Whole person care: Why it matters
When people are sick, we usually focus on their medical care. But what about their “personal” care? Are they getting the emotional support they need? Does their medical care reflect their spiritual beliefs?
There is a personal side to health care, but it often gets overlooked. That means people aren’t getting the best care possible.
It doesn’t have to be this way. The solution is whole person care. This is health care based on your medical needs – and personal values.
Whole person care means that:
- Patients are involved in decisions about their care
- Families receive help supporting loved ones who are seriously ill
- Caregivers receive help coping with the strains of caregiving
What do you want?
The Providence Institute for Human Caring is leading a transformation of health services to emphasize whole person care.
Dr. Ira Byock, a national expert on palliative care, leads the Institute for Human Caring. Under his guidance, the Institute is working to encourage patients to talk with their doctors and families about what kind of care they want through the end of life. This is the first step toward whole person care.
Most Americans want to spend their final days at home, surrounded by loved ones. Yet about 70 percent of people spend their last days in hospitals or nursing homes. This can deprive patients and their families of the comfort they need at a difficult and emotional time.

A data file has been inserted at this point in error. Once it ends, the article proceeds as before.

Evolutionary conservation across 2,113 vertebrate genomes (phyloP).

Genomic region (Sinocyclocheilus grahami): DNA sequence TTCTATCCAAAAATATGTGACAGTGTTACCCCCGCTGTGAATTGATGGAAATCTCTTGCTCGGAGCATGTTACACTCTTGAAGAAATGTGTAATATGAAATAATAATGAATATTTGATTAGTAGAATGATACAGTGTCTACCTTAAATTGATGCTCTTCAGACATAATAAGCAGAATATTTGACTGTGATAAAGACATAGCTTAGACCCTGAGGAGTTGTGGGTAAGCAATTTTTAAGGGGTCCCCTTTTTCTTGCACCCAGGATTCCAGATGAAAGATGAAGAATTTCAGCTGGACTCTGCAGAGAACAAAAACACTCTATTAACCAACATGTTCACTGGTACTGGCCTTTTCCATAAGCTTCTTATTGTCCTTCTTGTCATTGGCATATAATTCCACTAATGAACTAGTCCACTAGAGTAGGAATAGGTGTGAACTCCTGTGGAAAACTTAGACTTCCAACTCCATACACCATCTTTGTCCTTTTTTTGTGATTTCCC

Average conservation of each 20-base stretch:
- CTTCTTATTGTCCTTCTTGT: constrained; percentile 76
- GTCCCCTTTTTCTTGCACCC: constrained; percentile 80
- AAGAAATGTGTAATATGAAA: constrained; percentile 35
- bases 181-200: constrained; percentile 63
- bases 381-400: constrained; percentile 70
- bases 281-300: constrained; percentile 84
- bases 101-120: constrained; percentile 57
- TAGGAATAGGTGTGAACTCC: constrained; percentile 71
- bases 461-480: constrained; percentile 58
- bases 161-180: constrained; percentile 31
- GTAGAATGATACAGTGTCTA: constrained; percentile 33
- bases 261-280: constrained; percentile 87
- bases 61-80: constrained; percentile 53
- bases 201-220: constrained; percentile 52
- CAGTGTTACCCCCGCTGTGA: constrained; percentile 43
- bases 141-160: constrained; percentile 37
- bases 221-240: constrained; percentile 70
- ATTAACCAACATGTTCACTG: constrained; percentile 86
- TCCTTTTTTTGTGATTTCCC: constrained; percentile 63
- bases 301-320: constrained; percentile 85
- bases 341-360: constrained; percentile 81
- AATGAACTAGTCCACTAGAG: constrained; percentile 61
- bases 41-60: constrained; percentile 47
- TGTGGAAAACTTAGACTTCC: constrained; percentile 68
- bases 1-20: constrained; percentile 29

The Institute for Human Caring believes whole person care can help change this. The result will be better care and support for everyone who is sick, and their families.
We support health care providers and families across the seven states Providence serves, and others nationwide.
Advance directives allow you to appoint a person to represent your health care wishes if you are unable to speak for yourself. Watch a video to learn more about the purpose and value of Advance directives.
Storytelling and listening are keys to whole person care. Hear Me Now is a partnership with the Providence Institute for Human Caring and StoryCorps to record interviews with patients, family and caregivers.
At the Institute for Human Caring, we offer physicians, nurses, social workers, chaplains and others advanced training and support in providing whole person care through the end of life.